Canine Hip Dysplasia - A Dog's Displaced Hip
Canine hip dysplasia is a condition in which the head of the femur does not fit snugly into the hip socket. It is a orthopedic condition that can cause lameness and pain. In this disease the "ball and socket" of the femur do not fit together tightly. When the smooth muscle of the thighbone protrudes further and later it rubbing against the inside of the socket causes the lips of the femur to spread further apart thus forming loose structures that can then twist and move around as the femur moves. When this occurs the bones are then ligament damage occurs and causes lameness and pain.
Canine hip dysplasia is found in all sizes and breeds of dogs. It is not a breed specific trait although certain breeds are more likely to develop issues with a hip joint. White breads and sulfur- deficient diets increase the chance of developing hip dysplasia. Obese dogs are more at risk. German Shepherds, Rottweilers, Golden Retrievers, Labrador Retrievers, Great Danes, English Setters and Doberman Pinschers are the breeds that most commonly develop dysplasia. Sizes of dogs that are at highest risk for hip dysplasia are large and giant breeds such as the Mastiff, Great Dane, German Shepherd, Saint Bernard, Labrador Retriever and Golden Retriever.
A veterinarian did not agree to discuss the issue of hip dysplasia in detail with me. He agreed that most vets are not in the best position to judge whether a dog is a dysplastic or not as they are not versed in diagnosis and therefore not able to distinguish between normal and abnormal situation. He estimated that only forty percent of dysplastic dogs receive proper care and the rest may experience Problems. He also agreed that younger dogs are more prone to hip dysplasia and that the condition is more easily corrected than the age-related arthritis.
When hip dysplasia is suspected a complete physical examination should be made to confirm whether or not it is confirmed as a dysplasia. x-rays may be required to confirm whether or not a dysplasia is present. If and when a qualified veterinarian confirms that hip dysplasia is a dysplasia, then there are several steps that may be performed to ease the dogs discomfort and improve their mobility. Compared to the younger dogs, the older dogs have items in their body cavities that can be removed. Arthroscopy andsterotomy (where x-rays are taken of the pelvis) and femoral head osteotomy (fibular osteotomy) are procedures that can be performed to better osteoarthritis and relieve the pain that is felt by the hip joint. What is more, these procedures have been found to be effective even in dogs that have been found to be genetically predisposed to hip dysplasia!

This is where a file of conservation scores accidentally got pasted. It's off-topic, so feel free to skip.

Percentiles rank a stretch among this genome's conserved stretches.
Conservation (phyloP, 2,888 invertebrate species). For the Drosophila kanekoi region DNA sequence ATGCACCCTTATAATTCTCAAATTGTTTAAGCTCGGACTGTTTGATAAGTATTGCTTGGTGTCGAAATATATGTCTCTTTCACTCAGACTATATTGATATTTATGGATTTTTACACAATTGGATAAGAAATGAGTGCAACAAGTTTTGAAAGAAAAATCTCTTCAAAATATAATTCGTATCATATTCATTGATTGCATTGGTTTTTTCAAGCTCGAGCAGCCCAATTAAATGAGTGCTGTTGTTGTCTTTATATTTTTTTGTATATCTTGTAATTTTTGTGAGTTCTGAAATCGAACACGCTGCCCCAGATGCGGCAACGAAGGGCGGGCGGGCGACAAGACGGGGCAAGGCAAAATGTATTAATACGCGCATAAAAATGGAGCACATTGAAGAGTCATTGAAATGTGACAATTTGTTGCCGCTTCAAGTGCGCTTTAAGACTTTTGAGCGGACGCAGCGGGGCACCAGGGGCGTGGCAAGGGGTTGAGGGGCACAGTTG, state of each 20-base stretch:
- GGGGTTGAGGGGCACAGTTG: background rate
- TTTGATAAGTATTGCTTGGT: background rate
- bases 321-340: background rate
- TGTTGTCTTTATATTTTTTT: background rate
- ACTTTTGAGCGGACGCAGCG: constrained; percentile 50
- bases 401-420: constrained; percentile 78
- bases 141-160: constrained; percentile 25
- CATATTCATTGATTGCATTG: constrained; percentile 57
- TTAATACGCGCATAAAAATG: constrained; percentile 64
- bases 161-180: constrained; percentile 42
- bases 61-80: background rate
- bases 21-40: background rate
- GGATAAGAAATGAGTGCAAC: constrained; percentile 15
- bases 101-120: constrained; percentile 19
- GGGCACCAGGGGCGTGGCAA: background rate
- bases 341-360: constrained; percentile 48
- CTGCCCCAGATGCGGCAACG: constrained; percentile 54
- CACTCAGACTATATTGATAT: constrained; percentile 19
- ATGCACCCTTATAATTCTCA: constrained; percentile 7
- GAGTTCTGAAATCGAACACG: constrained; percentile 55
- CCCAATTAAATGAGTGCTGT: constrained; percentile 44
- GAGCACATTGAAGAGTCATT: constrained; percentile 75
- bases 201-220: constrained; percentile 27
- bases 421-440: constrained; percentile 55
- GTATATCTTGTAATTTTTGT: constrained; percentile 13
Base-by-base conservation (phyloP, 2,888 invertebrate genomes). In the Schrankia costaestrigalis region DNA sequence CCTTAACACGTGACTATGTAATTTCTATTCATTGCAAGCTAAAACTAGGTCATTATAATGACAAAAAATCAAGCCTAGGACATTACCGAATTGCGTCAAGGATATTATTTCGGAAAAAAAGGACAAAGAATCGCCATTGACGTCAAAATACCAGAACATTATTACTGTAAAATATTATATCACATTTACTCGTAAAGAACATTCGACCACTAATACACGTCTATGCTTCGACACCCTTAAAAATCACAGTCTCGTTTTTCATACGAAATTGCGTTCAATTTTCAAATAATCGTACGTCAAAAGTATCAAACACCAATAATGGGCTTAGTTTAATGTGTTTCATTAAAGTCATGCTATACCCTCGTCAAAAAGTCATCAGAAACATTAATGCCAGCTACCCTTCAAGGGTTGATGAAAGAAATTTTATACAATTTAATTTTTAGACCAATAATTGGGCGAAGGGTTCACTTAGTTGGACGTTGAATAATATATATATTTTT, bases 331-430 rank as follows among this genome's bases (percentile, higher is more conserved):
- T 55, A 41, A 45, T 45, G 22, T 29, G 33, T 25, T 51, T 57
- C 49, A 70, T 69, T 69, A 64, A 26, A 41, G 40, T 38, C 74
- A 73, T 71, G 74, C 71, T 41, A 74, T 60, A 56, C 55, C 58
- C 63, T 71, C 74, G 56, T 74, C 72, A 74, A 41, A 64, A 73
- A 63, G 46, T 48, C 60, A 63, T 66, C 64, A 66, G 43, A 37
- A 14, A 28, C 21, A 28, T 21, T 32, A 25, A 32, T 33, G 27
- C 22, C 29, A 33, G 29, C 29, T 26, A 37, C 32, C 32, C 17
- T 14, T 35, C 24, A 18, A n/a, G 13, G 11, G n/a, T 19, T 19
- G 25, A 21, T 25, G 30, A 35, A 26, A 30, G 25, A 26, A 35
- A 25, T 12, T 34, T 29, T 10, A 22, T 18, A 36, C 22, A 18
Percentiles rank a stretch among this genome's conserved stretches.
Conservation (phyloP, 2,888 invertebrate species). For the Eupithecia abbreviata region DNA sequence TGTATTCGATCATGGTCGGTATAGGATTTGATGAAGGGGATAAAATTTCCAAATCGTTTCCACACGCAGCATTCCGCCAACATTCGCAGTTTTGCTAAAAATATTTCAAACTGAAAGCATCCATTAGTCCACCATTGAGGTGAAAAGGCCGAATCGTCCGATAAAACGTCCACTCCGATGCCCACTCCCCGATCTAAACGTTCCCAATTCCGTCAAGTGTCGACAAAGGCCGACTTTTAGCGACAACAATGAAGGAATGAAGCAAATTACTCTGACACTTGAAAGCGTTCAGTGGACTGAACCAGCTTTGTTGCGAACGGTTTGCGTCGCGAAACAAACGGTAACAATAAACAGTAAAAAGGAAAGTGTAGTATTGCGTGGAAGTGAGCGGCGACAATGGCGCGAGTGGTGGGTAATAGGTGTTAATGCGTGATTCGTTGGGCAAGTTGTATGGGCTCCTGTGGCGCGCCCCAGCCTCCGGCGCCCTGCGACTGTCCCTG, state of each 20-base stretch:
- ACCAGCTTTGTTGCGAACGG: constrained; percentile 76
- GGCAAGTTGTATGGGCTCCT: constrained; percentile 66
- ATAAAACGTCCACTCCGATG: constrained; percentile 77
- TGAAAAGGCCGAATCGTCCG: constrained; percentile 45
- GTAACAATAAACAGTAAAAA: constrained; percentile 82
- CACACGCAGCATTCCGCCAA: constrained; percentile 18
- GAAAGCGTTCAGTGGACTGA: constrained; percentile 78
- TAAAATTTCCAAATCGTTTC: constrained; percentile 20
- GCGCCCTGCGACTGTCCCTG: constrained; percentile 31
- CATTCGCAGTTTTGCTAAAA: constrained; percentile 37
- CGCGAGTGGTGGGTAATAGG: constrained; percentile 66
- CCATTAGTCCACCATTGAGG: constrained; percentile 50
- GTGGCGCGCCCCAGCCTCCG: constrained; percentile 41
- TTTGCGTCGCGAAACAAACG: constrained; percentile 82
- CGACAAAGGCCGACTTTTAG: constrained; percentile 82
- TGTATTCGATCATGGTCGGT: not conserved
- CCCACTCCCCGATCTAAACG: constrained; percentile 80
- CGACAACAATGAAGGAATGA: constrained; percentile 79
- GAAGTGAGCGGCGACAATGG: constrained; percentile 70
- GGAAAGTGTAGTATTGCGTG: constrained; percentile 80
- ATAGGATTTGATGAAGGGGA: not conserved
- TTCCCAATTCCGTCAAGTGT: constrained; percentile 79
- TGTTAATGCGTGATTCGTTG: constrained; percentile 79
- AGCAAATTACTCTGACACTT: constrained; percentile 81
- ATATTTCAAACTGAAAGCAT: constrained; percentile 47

It is painful to put a dog that may have hip dysplasia back into pain; it is equally painful to watch a pet that may have hip dysplasia slowly worsen and become lame. When a dysplastic dog attempts to move it must overcome a lack of strength and pain.
It is often a challenge for the owners to watch as the dog begins to get less and less active and eventually vulnerable to falling over when trying to stretch for a long period of time. Vets often suggest that owners purchase an orthopedic dog bed that distributes the weight evenly on the surface of the bed rather than allowing the pet to hang its limbs over the sides of the bed. While buying the bed, make sure that you purchase one that is manufactured from memory foam or one that has a separate heating component.
If the orthopedic bed is not working for your pet, then a total physical examination may be necessary. Even the slight problems that your pet may possess may not show up at this time. chest x-rays, a heart murmur test, an EKG, and other routine tests will be required to properly diagnose the condition. When hip dysplasia is suspected, orthopedic procedures are usually not performed until the EKG and other tests have been performed.
Seek out your veterinarian and have your pet examined. Even the slight problems can be treated if diagnosed early enough. In the case of mild dysplasia, an exercise program that is designed to strengthen the muscles around the hip can be helpful. This is beneficial even if the symptoms are slight. bench greatest pressure is set on the leg, and when used for a short period several times a day, it will provide some relief for the pet.